Categorized | Featured, Health

Loan repayment program encourages health care providers in rural areas

(Photo courtesy of UHM-JABSOM)


Gov. Neil Abercrombie on Thursday joined leaders from the University of Hawaii-Manoa John A. Burns School of Medicine (UHM-JABSOM), School of Nursing, and Hawaii’s health industry to announce the launch of an educational loan-repayment program to encourage health care professionals to practice in the most underserved areas in the state.

Under the State Loan Repayment Program, healthcare professionals who commit to serving for at least two years in areas where healthcare worker shortages are the most acute will be eligible to receive up to $40,000 per year, tax-free, to pay their educational expenses (student loans).

Physicians, physician assistants and nurse practitioners in federally recognized health professional shortage areas will be eligible.

Three factors played an important role in making this long-sought Hawaii program a reality:

* Abercrombie and members of the Hawaii State Legislature extended the Physician Workforce Assessment (Act 186-12) funding efforts to understand and begin to curtail the shortage of health care workers statewide. The governor and Legislature also approved a measure (Act 187-12, “Hawaii Health Corps) authorizing the University of Hawaii-Manoa schools of medicine and nursing to establish a Hawaii educational loan repayment program. The Hawaii Medical Education Council (HMEC), most of whose members are appointed by the Governor and confirmed by the State Senate, directed JABSOM Professor Kelley Withy, MD/PhD, to seek funding.

* HMSA (The Hawaii Medical Service Association) and The Queen’s Health Systems together pledged $150,000 each year for two years, to match funds requested from the U.S. government through the Health Resources and Services Administration (U.S. Department of Health and Human Services).

* The U.S. Government approved funding to the University of Hawaii through the Patient Protection and Affordable Care Act to support 12 Hawaii loan repayment contracts within the next two years.

“As promised in my New Day plan, ‘first things first’ — ensuring that our people have access to quality healthcare,” Abercrombie said. “This new program will help address a critical shortage of health care providers in our state in front-line, primary care, where it is most needed. We are building on federal initiatives to transform health care and working with community and industry partners to create opportunity to expand health services.”

JABSOM Professor Dr. Kelley Withy, MD/PhD, who heads the Physician Workforce Assessment and action plan, is overseeing the loan repayment program as Director of the Hawaii Area Health Education Center at JABSOM.

“Thanks to the generosity of Queen’s and HMSA, and a federal grant that matches their generosity dollar for dollar, we will begin paying back up to $40,000 a year in educational debt for physicians, nurse practitioners, and physician assistants next month,” Withy said.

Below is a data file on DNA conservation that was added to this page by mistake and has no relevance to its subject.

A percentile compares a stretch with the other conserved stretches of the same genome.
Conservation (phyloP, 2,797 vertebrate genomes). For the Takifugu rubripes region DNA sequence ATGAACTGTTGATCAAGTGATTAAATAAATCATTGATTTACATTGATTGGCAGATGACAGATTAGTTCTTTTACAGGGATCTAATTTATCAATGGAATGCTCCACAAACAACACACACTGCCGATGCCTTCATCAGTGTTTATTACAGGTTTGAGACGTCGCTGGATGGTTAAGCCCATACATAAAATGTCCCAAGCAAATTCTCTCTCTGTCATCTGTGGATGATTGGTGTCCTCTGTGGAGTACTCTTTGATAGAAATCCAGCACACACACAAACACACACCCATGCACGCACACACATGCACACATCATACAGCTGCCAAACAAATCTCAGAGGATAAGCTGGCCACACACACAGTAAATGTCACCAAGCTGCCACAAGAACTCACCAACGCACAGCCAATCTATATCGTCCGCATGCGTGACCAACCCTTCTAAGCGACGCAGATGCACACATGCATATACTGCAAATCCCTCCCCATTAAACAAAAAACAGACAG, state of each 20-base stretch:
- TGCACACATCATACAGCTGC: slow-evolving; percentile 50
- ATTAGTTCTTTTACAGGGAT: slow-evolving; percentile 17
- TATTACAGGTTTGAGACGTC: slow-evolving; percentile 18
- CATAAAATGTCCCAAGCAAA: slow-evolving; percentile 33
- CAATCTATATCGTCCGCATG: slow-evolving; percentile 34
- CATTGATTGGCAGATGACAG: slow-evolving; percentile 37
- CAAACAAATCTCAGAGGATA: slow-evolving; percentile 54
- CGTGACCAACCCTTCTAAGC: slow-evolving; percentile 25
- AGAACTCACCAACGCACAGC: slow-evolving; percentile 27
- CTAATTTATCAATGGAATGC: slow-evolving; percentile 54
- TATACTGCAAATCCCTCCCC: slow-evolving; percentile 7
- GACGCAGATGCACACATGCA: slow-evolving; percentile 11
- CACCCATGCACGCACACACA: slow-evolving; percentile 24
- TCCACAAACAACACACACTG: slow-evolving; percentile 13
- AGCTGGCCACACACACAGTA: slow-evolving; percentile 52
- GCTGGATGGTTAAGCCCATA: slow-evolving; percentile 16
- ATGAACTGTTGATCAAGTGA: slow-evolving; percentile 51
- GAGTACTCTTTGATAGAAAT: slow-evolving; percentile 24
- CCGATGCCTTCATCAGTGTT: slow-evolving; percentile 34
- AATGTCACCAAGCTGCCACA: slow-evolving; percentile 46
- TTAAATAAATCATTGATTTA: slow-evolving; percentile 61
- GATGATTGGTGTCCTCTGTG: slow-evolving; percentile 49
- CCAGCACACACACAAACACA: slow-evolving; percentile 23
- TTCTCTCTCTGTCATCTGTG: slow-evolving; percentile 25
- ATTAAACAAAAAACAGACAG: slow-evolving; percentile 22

An additional nine loan repayment contracts will be drawn up in 2013, she said.

“Through partnership with the State and legislation such as that which has created a Hawaii Health Corps, we hope to increase the number of loan repayment contracts to 50 a year within the near future,” said Withy. Withy noted that loan recipients will be chosen by a committee made up of representatives of the Director of Health (Hawaii State Department of Health), JABSOM and the UH Manoa Nursing Dean.

“Getting doctors to practice in rural areas is a major challenge, said Hilton Raethel, HMSA senior vice president. “This program is a vital step toward improving access to health care in our state’s underserved areas. Not only will it provide care to those in need, it will help build the doctor- patient relationships that are the foundation to a sustainable health care system for Hawaii.”

“The disproportionate distribution of health care providers in Hawaii leaves the often underserved rural areas lacking in accessible, quality health care services,” said Dr. Gerard Akaka, Vice President of Medical Affairs and Chief Medical Officer at The Queen’s Medical Center. “This program is vital for the future of health care in Hawaii as it will help to attract health care providers to serve the primary care needs in these areas.”

The Hawaii Health Workforce Assessment, renewed this year by the State Legislature (Act 186) through 2013, has found that Hawaii has a shortage of 600 physicians–half of them primary care physicians.

In addition, the state is short at least 150 primary care nurse practitioners and physician assistants.

“Primary care is the area of most need and fortunately, most of JABSOM’s students (64 percent of MD Class of 2012) choose to practice in primary care fields. Yet, for many students, primary care can seem the least attractive option — at least financially,” said Dr. Withy. “Physicians serving in primary care usually earn less than MDs in specialties (examples: cardiology, anesthesiology, dermatology, etc.). Students burdened by heavy educational debt may be less likely to choose primary care for that reason, adding to the physician shortage,” Withy said.

Each year, according to the medical school, JABSOM students are carrying several million dollars in educational debt. (For example, 48 members of JABSOM’s first-year MD class owe a total of $2,229,822.)

The average educational debt for an individual JABSOM medical student is $104,586.

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